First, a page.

Often we trust others with something valuable. We trust this other person (the “trustee”) not to take the valuable item away from us. Some trust situations are like simple trust games such as the following: Three persons play this game. One person plays the role of “Proposer.” One person is the “Responder.” One person plays the role of “Mister Money Bags.” Mr. Money Bags gives $10 to each of the other two persons and says:
“Each of you two can give the other person your $10 or keep it. If you give the other person your $10, then I will double that amount and they will receive $20. You have to take turns making this decision to give or keep your $10. The Proposer goes first. If the Proposer gives their $10, the Responder will gain $20, because I will double the amount you give. Then the Responder takes a turn. If the Responder gives their $10, I’ll double it, and the Proposer gains $20. So if you both give, you both end up with $20. If you both keep, you both end up with $10.”
Someone asks “If the Proposer gives but the Responder doesn’t give, how much will the Responder have?” Mr. Money Bags responds “You can figure that out from the rules. If the Proposer gives and the Responder keeps, then the Responder ends up with $30, because the Responder still has the $10 I gave at the beginning at the game and then receives the $20. Then the Proposer wouldn’t have anything left.”
This game has been played all over the world, and the typical results vary from one region to another. Social scientists of various kinds have carefully monitored these games and the results in different cultures. They examine how often Proposers give, a measure of trust and altruism, and how often the Responders give, a measure of reciprocity (giving back) or altruism. Apparently, the degree of trust, reciprocity and altruism varies with culture.
Scientists also have examined how people play this game when in different physical states, and after experiencing different situations. Trust, reciprocity and altruism do depend upon one’s situation.
I performed a variation of the game, with over 200 University students, but used food vouchers instead of money. I used food vouchers for either healthy or unhealthy food to see if trust and reciprocity was associated with food choice. You can read about the results in this article (click here). We also modeled this food decisions and trust behavior in social networks (click here).
There are variations of this game. In one variant, the two persons with $10 are in separate rooms, and Mr. Money bags goes to both rooms to tell the other two to either give or keep. If they give the other person gets $20, because Mr. Money Bags doubles any gift. So the rules are the same as before but there is no turn taking the two persons in separate rooms don’t see the other persons decision until the game is over. Will the two cooperate or not? Such a game is often called the Prisoner’s Dilemma. The story that goes with this model is that two prisoner’s in separate cells each can either cooperate with each other or defect by ratting on the other. Either can gain the most reward by ratting on the other, but if both rat on the other, both gain nothing (and remain in jail).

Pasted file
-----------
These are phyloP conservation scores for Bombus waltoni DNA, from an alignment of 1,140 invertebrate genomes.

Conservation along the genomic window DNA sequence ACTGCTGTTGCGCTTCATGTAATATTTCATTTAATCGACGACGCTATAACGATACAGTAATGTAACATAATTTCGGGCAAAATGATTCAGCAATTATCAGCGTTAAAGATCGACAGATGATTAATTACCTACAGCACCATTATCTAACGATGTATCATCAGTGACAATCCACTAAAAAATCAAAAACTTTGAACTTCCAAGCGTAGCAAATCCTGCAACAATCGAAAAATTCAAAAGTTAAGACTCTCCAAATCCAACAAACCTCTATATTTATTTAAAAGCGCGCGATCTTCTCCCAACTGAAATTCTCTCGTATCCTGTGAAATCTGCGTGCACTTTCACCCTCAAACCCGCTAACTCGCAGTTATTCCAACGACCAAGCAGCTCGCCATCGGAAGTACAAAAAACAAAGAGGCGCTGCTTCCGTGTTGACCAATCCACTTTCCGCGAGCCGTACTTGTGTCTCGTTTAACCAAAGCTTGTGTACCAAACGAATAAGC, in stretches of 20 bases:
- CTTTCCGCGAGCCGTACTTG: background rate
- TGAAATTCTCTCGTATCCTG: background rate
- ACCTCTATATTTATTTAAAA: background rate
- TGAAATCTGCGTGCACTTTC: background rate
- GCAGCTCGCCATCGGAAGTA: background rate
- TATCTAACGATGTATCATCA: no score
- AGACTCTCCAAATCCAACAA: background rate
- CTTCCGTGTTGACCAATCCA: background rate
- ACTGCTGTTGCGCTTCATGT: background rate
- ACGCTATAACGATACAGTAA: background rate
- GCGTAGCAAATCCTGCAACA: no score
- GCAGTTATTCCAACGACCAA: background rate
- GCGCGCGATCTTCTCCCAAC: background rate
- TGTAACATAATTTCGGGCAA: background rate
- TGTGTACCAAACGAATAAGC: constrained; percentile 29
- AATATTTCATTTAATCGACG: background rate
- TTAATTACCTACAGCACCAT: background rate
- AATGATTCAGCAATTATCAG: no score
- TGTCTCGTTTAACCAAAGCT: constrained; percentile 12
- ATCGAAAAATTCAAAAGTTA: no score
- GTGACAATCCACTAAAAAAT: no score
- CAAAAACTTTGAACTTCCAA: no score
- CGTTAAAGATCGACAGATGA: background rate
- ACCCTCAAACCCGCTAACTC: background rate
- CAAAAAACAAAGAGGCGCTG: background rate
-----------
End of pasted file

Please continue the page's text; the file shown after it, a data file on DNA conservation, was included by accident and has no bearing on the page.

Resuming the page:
“Tit for tat” is doing whatever your partner did, reciprocating any cooperation but punishing any defection. “Tit for tat” is like “I will scratch your back if you scratch mine” but also “an eye for an eye.” Retaliating against Another common strategy in repeated trust games is to forgive one betrayal then punish if there is a second betrayal, a strategy called “forgive once” and also “tit for two tats.” In everyday interactions, people commonly employ a “tit for tat” behavior, cooperating with those who offer to help us. It is common to become angry with those who do not cooperate. That anger often results in retaliation, then leading to a collapse in cooperation. However, sometimes one will defect (not cooperate) by accident. That is, defection is not always planned, let alone a habit. Many people generally cooperate but once in a while defect by mistake, perhaps distracted or upset about something else entirely, or for whatever reason not able to carry out the action of cooperation. For that reason, tit-for-tat (TFT) is not the ideal strategy for maintaining cooperation. Rather, forgiving a defection can restore cooperation. However, a person who always forgive, all the time, is open to exploitation. Thus, a strategy such as forgive one betrayal then return to tit-for-tat can be effective in maintaining cooperation. But forgiving a defection is difficult if one reacts with anger to the defection. This has become a popular research topic for psychologists and neuro-scientists in recent years. Yet for millennia, many religions, philosophies, mythologies, and spiritual practices recommend various strategies, describe likely consequences and address the issue of underlying emotional reactions. See our page on fables and stories of forgiveness and retaliation, and accompanying Scratch programs, such as “A Deer Teaches Forgiveness” and “A Cat and Mouse Tale of Cooperation” from the Mahabharat.”